Landmine explosions continue to plague inhabitants of the Casamance. Several civilians and soldiers have been killed or injured by landmines during the past twelve months. Since 1990, more than 1,000 people have been killed by land mines in the Casamance. The U.S. Embassy strongly recommends that U.S. citizens remain on well-traveled routes at all times.
Traffic Safety and Road Conditions
While in a foreign country, you may encounter road conditions that differ significantly from those in the United States. The information below concerning Senegal is provided for general reference only, and may not be totally accurate in a particular location or circumstance.
Driving in Senegal is very different from driving in the United States. Many U.S. citizens find the traffic in Senegal chaotic, particularly in Dakar. Drivers tend to exceed speed limits, follow other vehicles closely, ignore lane markings, and attempt to pass even when facing oncoming traffic. Many vehicles are not well-maintained; headlights may be either extremely dim or not used at all. Roadways are poorly lit and poorly marked, and many sections have deteriorated surfaces. Some roads have sidewalks or sufficient space for pedestrian traffic; others do not, and pedestrians are forced to walk in or along the roadway. Due to limited street lighting, pedestrians are difficult to see at night. Drivers in both rural and urban areas may frequently expect to encounter and share the road with motorcycles, bicyclists, pedestrians, livestock, and animal carts. Caution and defensive driving techniques are strongly recommended.
While most main roads in Senegal are in relatively good condition for daytime driving, smaller roads are poor by U.S. standards. During the rainy season, many roads are passable only with four-wheel drive vehicles. Travelers may be stopped at police roadblocks throughout the country, where their vehicles and luggage may be searched. Service stations are available along main roads. Due to poor road conditions and the risk of crime, driving outside major cities at night is not recommended. Due to language barriers (outside Dakar, relatively few Senegalese speak French) and the lack of roadside assistance, receiving help may be difficult in the event of distress.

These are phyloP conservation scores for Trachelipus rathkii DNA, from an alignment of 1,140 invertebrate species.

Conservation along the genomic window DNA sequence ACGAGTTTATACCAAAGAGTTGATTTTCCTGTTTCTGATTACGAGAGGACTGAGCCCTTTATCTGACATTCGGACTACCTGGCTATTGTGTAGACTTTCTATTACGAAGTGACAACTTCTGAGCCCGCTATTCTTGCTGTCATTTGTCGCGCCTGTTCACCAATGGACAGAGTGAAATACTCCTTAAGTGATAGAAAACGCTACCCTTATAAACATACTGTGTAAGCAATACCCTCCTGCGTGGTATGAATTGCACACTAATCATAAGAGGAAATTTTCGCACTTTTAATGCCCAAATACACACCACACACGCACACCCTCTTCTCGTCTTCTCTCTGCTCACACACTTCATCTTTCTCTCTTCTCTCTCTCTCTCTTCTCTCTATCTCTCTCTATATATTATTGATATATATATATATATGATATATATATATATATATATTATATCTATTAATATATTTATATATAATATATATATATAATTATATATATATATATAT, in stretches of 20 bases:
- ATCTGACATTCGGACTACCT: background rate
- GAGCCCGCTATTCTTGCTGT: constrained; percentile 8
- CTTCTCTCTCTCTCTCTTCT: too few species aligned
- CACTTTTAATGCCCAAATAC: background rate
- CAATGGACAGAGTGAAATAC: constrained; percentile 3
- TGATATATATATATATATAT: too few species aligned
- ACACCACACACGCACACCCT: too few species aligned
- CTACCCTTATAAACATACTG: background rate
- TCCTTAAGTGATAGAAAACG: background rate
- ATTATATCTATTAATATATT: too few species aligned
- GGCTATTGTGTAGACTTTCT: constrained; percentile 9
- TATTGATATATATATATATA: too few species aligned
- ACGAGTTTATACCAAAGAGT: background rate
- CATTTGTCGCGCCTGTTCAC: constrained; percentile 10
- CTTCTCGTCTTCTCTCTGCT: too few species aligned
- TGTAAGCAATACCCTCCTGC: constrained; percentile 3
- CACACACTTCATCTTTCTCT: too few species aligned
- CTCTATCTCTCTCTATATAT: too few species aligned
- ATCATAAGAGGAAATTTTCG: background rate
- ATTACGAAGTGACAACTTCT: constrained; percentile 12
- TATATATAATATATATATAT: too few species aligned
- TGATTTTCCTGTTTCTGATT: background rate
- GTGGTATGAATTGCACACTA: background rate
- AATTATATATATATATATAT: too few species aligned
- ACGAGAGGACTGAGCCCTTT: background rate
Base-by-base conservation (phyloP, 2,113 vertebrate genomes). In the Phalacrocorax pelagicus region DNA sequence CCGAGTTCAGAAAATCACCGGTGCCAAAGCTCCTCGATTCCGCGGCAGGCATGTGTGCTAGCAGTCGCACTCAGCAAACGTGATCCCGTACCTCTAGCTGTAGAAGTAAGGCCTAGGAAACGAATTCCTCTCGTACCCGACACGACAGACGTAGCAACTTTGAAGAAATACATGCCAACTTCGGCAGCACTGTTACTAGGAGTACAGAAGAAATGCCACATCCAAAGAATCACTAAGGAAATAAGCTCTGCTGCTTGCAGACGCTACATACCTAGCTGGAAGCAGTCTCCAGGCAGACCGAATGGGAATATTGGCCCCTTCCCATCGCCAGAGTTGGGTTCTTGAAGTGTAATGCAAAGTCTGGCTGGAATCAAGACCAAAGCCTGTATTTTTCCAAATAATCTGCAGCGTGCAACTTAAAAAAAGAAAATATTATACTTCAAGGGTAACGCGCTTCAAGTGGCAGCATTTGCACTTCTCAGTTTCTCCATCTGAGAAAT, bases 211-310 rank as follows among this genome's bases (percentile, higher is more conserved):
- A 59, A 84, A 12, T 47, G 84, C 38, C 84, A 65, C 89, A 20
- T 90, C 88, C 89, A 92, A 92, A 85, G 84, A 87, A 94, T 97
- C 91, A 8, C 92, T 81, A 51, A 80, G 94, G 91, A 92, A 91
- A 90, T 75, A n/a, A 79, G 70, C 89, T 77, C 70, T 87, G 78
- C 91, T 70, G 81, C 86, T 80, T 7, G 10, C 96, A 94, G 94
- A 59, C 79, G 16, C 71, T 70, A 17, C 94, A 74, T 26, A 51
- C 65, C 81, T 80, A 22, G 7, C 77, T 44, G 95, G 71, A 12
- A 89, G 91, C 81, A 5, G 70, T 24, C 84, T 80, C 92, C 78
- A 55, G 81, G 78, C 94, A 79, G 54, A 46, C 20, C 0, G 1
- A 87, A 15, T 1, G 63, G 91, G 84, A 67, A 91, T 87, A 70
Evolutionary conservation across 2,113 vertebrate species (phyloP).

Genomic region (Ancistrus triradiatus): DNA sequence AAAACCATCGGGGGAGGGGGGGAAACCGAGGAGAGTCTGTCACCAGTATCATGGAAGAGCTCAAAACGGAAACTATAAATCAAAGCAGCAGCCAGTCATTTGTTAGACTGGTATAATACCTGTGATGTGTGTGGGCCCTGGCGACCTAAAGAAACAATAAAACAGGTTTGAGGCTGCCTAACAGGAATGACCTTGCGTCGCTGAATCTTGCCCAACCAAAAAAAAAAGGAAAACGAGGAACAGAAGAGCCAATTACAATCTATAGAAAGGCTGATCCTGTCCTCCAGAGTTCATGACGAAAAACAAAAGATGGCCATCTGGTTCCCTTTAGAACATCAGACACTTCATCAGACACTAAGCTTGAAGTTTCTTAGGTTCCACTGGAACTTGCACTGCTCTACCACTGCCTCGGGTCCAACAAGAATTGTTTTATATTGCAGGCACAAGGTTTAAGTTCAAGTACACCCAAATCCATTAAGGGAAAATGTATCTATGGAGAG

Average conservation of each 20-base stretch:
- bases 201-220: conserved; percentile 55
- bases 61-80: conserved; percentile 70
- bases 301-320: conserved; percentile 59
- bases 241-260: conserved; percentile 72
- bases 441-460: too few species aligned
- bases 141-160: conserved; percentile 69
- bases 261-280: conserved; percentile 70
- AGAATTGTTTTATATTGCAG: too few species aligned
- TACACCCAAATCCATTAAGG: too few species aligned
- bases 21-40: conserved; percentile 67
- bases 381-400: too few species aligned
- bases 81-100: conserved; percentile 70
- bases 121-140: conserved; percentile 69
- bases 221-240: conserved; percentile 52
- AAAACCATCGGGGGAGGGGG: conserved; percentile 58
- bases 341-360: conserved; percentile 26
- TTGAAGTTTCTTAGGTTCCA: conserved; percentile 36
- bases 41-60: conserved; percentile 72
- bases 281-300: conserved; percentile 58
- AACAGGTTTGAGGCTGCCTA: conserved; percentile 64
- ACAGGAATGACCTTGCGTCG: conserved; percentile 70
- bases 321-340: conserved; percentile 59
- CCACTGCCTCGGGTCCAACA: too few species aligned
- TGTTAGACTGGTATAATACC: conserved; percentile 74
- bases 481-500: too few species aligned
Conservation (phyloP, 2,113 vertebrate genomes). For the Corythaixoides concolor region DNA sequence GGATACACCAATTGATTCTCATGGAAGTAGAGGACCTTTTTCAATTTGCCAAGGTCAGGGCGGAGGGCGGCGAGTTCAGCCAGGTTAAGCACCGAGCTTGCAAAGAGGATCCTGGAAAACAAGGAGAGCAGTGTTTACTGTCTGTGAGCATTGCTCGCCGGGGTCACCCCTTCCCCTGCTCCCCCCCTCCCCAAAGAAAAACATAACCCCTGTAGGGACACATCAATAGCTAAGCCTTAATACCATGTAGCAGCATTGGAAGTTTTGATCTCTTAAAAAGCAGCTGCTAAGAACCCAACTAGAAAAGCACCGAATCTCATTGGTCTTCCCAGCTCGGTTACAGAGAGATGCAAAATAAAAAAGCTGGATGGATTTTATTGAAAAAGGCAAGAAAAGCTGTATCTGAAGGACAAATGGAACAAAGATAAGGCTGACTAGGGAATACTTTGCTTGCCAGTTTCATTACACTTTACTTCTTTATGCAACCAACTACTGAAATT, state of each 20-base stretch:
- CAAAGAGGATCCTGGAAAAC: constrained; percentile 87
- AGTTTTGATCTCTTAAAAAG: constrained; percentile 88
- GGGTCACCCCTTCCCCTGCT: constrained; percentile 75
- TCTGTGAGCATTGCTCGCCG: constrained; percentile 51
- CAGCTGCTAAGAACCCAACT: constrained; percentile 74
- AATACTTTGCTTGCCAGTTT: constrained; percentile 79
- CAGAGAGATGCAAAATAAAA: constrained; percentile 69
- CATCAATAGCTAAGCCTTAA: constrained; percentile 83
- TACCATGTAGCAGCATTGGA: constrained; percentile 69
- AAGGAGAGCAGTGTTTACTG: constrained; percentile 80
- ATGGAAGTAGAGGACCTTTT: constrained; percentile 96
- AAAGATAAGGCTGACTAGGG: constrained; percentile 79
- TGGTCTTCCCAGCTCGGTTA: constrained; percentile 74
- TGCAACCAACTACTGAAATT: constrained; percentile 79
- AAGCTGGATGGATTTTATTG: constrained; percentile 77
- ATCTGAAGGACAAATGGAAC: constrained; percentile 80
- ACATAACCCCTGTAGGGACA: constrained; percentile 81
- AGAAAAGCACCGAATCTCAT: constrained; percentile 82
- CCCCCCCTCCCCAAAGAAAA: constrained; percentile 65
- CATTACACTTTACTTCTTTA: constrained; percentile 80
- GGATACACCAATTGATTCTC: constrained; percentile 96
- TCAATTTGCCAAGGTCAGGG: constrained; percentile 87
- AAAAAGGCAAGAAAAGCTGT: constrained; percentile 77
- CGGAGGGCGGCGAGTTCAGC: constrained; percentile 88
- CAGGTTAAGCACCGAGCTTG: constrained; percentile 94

For safety reasons, the U.S. Embassy recommends against the use of motorbikes, van taxis ("cars rapides"), and public transportation. They can be dangerous due to overloading, careless driving, inadequate maintenance, and the lack of basic safety equipment such as seat belts. Regulated orange-striped sedan auto taxis are safer, but make sure to agree on a fare before beginning the trip.
In Senegal, one drives on the right-hand side. Vehicles give priority to traffic coming from the right, except at traffic circles, where vehicles already in the circle have the right of way. All drivers are expected to carry the following documents in their vehicles and present them at any time at the request of the police: (1) valid driver's license; (2) valid insurance papers; (3) vehicle registration/matriculation card ("carte grise"); (4) "vignette" tax disc for the current year; and (5) valid identification. If U.S. citizens opt to carry a copy of their U.S. passport rather than the actual book, the copy must be clear enough to identify the driver of the vehicle.
Third-party insurance is required and will cover any damages if you are involved in an accident resulting in injuries, and found not to have been at fault. If you are found to have caused an accident, the penalty ranges from five months to two years in prison, with a possible fine. If you cause an accident which results in a death, the penalty can be as high as five years in prison.
For guidance on what to do if you are in an automobile accident in Senegal, please see Citizen Services page of the U.S. Embassy Dakar web site. Senegalese law prohibits the use of cell phones while driving, unless the driver is using “hands-free” equipment. Protective helmets are mandatory for all bicycle, moped, scooter and motorcycle drivers/riders and passengers.
When police officers stop a vehicle for a traffic violation, the police officer will generally confiscate the driver’s license or ID card until the fine is paid. We encourage you to comply with the request. Sometimes, police officers try to solicit bribes instead of or in addition to the fine. The U.S. Embassy does not encourage paying bribes.